It is great when artists have a grasp of the whole picture and aren't just focused on their creative process and outcomes - if they understand how that fits into the wider project or context of the creative work. This is where the impact comes from and leaves a legacy behind to build on in future work.
Do you advertise?
Yes, I'll usually put a call out to our local and regional network. Very rarely do we go for paid advertisements unless there's a bigger budget. We rely a lot on arts jobs listings.
If I'm developing a project and I don't want it to be too prescriptive and involve the artist at planning stage, I'll put a call for artists to work with us in the early stages.
Do you research artists? Does peer recommendation play a part?
We do research artists but more for the gallery. We put a call out every two years for the space, and there might be leads within that for other projects to develop. I've been recommended artists before by other artists. I think recommendations are fine, but every commission and project differs and people's working styles are different too so its not always best. We have to adhere to equal opportunities so advertising is mostly best. We do work on one or two projects with artists we have good working relationships with as it can be very productive, but again it isn't something we want to do all the time. Fresh ideas and artforms are always good.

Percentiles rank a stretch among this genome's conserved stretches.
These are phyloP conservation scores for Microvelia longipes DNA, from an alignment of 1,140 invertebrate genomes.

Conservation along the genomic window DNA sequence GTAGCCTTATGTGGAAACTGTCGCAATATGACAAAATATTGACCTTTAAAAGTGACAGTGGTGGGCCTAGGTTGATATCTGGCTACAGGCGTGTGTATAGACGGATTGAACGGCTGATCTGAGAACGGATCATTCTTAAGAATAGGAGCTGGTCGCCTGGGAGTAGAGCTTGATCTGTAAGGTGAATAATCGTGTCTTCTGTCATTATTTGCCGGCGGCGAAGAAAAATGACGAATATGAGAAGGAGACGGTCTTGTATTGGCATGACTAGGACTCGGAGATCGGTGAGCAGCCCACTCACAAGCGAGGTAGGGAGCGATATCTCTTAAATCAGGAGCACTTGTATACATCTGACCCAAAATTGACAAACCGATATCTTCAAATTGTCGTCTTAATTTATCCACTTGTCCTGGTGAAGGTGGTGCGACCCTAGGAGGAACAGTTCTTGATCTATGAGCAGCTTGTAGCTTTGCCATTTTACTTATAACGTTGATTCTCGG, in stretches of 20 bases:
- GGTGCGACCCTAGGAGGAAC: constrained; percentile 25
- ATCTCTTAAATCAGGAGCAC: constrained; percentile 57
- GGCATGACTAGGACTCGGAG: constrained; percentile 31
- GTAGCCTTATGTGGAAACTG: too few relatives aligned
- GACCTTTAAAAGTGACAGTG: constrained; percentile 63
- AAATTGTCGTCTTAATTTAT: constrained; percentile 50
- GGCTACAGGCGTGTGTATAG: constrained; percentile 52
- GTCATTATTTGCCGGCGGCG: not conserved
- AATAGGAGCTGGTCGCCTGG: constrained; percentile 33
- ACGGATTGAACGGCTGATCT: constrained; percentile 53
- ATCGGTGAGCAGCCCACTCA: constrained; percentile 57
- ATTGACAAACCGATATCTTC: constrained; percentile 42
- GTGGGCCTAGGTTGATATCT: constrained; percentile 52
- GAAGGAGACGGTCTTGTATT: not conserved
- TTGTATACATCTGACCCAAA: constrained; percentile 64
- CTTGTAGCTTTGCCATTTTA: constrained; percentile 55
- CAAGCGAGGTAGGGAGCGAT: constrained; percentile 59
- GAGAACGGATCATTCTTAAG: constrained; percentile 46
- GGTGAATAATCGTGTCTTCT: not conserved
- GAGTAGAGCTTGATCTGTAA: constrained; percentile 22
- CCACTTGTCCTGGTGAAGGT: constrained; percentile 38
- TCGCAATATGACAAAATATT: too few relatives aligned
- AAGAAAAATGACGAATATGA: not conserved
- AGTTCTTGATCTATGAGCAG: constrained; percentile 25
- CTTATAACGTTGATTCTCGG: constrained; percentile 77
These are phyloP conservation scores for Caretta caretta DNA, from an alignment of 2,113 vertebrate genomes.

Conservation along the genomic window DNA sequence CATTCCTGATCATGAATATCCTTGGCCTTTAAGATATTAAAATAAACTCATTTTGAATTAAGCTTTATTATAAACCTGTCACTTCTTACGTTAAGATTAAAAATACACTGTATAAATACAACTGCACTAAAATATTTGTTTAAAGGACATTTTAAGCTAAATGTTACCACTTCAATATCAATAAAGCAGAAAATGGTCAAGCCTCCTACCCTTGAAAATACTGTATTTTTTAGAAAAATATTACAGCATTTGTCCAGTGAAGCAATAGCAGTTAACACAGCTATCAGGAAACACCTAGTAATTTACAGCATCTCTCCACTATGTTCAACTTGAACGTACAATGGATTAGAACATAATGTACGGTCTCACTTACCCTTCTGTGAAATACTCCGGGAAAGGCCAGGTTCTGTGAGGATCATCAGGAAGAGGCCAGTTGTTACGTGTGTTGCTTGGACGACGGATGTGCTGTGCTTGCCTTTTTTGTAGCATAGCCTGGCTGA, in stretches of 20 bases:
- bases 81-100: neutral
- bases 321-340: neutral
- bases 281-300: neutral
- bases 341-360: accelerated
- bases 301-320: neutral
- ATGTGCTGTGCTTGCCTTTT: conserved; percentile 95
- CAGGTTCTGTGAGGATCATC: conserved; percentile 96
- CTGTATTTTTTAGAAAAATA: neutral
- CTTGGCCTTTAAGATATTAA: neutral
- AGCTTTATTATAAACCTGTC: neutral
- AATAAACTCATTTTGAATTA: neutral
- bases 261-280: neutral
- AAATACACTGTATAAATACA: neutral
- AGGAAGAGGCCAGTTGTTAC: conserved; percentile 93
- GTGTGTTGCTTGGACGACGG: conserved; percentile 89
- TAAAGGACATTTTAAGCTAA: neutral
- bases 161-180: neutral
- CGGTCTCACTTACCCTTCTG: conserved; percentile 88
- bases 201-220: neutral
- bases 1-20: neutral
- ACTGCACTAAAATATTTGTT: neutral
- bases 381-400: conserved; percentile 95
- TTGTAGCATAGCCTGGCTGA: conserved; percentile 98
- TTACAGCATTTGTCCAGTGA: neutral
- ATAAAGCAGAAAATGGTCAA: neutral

Can you tell me about the highs and lows of a recent project?
Obviously a high is when you get the funding to do a project. You have to plan it so much and get everything ready and when you find out you can actually do it it's great.
Getting the right artist to work with is a challenge. On one hand the artist can really make a project, on the other it can do the opposite. It's difficult stopping work with an artist before the end of project. The reasons are always ambigious and you feel that you need to keep chipping away at it to make it work. But sometimes you have to make a quick decision to get new artists in to save the project
It can be difficult, because you work with an artist to bring something to a project and you want them to question and think outside of how you think. You've got to give an artist that freedom; if you controlled everything perfectly then it wouldn't be a good project. However, you have to feel comfortable and have faith that the artist is delivering what you have put in the brief.
Do you have advice for artists applying for opportunities?
I've applied as an artist myself, I know it can be difficult - you read the brief inside out and try to predict what they want, and then you send out so many proposals and only get a few back. It's disheartening. I recommend speaking to the person who put the brief together to find out more information.